I trotted along, armed with a bag of copies of my book, some speech notes and few promotional bits and pieces like Torn bookmarks and so on.
These weren't launches - we'd already done that to big fanfare. These were more of a Here's my book, this is what it's about and this is why I wrote it kind of thing.
A few months later and I was still being invited places and doing the talk, posing for photos and signing books, and even though I'll always be very grateful for these opportunities, it was more of the same, over and over, and I admit, I started to wonder how many more times people would want me to answer the same questions, how many more times would they want to ask me the same questions.
Don't misunderstand me, I'm terribly humbled by the attention I, and my book, have received, but that's just it - I didn't understand why little ol' me was getting all that attention in the first place.
Skip forward to April 2014 and I've just released Inviolate and the round of interviews, photos and signings has started up all over again.
Torn and Inviolate have attracted a lot of attention and have received amazing reviews. It's been a huge shock to me to realise that people are enjoying my books.
I guess that's why I was unprepared for what happened a couple of weeks ago.
There's a cafe in Mornington where Stu and I often go for breakie called Main Sail Cafe Bar. The manager, Dave, asked me if I'd be prepared to do a little reading/signing event. For a modest entry cost, guests would receive a drink on arrival and all the finger-food they could eat during the evening.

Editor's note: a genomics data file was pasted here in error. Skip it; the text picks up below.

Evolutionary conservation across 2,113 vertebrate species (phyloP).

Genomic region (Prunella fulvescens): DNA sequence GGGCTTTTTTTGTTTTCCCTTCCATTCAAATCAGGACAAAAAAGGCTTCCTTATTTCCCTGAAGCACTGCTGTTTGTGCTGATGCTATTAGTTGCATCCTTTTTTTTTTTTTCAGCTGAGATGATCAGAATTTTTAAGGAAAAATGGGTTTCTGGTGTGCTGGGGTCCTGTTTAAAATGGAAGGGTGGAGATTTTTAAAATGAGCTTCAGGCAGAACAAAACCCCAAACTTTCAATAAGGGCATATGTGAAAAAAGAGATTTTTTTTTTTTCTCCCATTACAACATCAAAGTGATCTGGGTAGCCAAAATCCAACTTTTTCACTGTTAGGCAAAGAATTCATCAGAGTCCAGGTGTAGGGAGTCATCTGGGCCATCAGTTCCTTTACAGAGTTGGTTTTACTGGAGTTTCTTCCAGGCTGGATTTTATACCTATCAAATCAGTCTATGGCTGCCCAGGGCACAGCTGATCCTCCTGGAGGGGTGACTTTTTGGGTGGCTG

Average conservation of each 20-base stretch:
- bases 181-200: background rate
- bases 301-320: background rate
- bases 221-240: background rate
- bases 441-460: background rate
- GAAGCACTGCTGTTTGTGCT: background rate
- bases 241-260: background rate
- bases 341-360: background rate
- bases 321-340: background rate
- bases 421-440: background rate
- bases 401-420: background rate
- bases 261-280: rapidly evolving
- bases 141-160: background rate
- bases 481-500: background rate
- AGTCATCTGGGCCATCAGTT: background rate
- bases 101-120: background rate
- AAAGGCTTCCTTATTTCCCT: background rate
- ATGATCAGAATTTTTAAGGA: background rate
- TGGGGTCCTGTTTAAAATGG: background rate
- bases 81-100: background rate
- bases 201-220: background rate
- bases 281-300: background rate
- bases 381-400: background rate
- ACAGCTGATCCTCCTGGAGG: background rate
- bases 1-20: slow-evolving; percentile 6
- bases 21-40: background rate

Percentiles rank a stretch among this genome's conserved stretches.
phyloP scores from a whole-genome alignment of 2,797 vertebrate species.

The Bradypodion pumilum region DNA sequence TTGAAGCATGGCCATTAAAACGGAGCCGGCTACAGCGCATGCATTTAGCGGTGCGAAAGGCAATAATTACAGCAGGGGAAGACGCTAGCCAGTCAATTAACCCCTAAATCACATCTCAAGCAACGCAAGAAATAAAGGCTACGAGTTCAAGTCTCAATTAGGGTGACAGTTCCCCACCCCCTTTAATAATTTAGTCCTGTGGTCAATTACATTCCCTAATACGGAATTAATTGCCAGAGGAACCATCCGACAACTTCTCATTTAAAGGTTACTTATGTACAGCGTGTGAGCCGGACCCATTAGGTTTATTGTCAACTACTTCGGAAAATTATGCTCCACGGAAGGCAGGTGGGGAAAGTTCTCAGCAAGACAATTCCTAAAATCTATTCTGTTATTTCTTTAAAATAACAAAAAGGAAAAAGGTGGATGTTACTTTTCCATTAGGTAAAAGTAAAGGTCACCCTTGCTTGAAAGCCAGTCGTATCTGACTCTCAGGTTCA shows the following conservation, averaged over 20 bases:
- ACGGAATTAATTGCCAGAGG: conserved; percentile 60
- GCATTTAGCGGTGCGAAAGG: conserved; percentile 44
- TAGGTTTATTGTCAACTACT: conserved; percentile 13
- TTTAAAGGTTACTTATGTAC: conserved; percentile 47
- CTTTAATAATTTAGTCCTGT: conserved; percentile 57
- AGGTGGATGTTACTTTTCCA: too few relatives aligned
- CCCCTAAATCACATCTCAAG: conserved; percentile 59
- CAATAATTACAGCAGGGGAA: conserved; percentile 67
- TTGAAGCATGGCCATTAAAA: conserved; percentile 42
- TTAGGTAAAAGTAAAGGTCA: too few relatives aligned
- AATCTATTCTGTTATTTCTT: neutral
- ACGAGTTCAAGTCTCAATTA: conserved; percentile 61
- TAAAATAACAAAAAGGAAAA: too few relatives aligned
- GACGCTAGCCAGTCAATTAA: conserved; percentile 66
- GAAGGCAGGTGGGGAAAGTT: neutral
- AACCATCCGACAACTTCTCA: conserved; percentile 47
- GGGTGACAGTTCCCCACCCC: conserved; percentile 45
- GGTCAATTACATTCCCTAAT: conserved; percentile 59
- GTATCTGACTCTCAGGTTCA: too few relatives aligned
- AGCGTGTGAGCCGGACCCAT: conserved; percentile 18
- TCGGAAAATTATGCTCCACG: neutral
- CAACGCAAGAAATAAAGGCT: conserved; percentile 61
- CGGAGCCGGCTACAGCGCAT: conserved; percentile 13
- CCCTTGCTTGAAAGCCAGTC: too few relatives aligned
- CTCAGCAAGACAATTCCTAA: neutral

We'd planned to do the usual reading and signing, and I was prepared to wheel out my usual talk about my inspiration, the writing process and when the next book is coming out. But then an interesting thing happened.
We had a poor turn-out.
That's right, only about 20 people showed up. You could say that the weather kept people away - it was a typically freezing Melbourne winter evening and a lot of people who had originally said they were coming cancelled at the last minute due to a disgusting and very unsociable cold that was doing the rounds.
In any case, it was a very small event. I wasn't used to this and my initial feeling was disappointment. But that quickly changed.
Dave made his preliminary speech welcoming everyone, then went on to introduce me, and as I got up to speak a lady put up her hand and asked a question - not the usual interview question you get from newspapers or radio announcers. This was a question from a genuine fan of my books!
I answered her question, gladly, and went to move on but suddenly another hand shot up with another question ... and this set the tone for the evening.
These were people who had, for the most part, read Torn and were now keen to get a copy of Inviolate.Members of the audience shared their thoughts about my characters, other people asked questions about how factual were my accounts of the war and social customs of the era, and on it went.
After about an hour of this, we wrapped it up and everyone continued to eat and drink and chat amongst themselves.
It was a fantastic night!
Since that night, several people have contacted me to say how much they enjoyed the intimacy of the event and the very rare opportunity afforded them to ask questions of the author.
This wouldn't have been possible at any other event!
So, from being disappointed by the turnout, I did a complete one-eighty and decided that the evening had been a terrific success.
My thanks to everyone who attended for your participation, and, of course, to Dave and Connor from Main Sail Cafe Bar for your ongoing support, and thanks to everyone who came along and participated.
Here are a couple of pics for you.
|Inviolate event at Main Sail Cafe Bar|
|Dave and me at Main Sail Cafe Bar - shot taken last summer.|